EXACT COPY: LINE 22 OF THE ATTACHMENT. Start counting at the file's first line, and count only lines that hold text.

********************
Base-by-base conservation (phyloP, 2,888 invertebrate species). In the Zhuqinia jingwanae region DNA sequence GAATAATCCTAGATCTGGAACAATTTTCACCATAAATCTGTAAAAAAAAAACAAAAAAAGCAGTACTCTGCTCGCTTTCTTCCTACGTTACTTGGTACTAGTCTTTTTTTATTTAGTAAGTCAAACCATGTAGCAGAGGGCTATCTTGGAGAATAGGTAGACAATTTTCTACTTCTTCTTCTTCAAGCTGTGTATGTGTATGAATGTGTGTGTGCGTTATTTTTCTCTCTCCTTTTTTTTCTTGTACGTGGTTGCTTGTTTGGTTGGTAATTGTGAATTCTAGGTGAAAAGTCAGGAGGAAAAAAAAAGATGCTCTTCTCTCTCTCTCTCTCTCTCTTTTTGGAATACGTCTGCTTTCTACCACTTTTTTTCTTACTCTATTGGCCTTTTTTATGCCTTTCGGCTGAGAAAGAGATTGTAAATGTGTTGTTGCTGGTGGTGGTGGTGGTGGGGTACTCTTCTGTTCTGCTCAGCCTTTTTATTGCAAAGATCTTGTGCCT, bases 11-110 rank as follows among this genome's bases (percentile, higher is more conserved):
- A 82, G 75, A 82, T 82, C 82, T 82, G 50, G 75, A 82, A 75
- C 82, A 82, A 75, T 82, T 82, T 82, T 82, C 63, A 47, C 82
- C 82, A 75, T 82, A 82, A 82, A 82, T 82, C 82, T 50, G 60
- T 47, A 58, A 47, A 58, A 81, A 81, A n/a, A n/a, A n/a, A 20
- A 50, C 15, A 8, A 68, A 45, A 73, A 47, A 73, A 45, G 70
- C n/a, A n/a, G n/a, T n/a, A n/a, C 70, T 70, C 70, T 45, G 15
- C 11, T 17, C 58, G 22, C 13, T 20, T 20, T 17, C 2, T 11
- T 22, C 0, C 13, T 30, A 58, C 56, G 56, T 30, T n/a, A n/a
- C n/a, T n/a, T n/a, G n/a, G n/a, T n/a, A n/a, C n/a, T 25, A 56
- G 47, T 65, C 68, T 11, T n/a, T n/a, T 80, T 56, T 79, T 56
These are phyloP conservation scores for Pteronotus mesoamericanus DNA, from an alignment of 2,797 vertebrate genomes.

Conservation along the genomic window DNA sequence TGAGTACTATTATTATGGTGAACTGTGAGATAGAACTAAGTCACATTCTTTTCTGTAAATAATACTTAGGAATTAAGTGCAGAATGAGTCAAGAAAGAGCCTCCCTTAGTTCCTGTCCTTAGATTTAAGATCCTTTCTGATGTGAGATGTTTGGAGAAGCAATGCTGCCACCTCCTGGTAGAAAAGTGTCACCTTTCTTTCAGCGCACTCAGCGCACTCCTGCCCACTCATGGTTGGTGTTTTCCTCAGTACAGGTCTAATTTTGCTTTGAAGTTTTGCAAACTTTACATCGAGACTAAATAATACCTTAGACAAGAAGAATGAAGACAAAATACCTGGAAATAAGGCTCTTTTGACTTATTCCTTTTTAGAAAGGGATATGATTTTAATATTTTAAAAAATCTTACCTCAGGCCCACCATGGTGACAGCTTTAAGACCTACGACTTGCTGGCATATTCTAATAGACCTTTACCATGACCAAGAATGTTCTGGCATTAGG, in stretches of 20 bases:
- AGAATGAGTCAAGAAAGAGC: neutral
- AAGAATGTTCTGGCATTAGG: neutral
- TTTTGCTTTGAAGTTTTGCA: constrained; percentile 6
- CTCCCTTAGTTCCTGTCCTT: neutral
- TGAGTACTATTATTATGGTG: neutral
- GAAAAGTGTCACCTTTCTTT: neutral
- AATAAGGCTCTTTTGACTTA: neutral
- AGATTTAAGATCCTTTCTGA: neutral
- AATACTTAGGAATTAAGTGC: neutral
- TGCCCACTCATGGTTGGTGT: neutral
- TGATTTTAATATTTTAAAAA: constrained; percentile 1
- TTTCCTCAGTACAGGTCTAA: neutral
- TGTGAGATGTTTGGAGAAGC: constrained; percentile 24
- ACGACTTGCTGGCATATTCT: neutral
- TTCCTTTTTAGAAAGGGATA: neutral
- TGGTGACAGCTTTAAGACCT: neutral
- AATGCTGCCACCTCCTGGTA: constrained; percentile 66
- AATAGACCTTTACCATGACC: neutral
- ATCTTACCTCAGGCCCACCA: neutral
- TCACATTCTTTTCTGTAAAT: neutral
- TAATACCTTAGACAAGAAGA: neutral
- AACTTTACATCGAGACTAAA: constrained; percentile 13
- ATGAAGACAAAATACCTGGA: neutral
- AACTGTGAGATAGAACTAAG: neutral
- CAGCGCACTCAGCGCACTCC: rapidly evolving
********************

- AATACTTAGGAATTAAGTGC: neutral